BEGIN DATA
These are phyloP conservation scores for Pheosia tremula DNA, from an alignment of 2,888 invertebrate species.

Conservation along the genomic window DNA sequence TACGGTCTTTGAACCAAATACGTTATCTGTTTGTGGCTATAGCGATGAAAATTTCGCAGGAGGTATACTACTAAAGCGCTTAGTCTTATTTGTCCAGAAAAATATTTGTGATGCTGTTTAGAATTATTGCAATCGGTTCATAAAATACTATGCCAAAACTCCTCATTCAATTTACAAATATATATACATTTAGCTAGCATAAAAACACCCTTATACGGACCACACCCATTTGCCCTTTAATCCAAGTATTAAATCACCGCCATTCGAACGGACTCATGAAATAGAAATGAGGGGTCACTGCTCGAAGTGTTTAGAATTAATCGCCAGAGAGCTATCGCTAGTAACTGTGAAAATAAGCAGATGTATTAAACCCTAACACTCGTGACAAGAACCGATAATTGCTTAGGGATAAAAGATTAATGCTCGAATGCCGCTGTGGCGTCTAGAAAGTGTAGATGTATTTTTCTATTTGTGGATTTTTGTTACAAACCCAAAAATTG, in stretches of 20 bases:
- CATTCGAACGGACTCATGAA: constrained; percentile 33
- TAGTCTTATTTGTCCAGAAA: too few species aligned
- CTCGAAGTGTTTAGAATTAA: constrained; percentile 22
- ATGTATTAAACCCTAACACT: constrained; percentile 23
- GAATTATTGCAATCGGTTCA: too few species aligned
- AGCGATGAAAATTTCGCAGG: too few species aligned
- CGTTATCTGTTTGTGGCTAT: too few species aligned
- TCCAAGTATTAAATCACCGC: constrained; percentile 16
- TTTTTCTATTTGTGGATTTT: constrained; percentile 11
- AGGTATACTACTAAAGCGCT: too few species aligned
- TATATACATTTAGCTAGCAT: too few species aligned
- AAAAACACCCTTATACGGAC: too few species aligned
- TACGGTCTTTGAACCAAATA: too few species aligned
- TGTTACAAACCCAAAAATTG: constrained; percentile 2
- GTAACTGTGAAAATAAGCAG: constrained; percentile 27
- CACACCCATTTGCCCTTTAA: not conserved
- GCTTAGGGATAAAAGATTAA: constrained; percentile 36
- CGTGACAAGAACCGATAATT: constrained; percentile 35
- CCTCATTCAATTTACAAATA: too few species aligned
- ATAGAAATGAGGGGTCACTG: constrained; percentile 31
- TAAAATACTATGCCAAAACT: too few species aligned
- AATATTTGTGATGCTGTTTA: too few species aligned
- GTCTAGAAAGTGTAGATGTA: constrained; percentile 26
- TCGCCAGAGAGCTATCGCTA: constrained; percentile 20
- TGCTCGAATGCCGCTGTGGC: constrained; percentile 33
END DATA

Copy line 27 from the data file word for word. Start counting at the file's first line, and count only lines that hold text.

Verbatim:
- TGCTCGAATGCCGCTGTGGC: constrained; percentile 33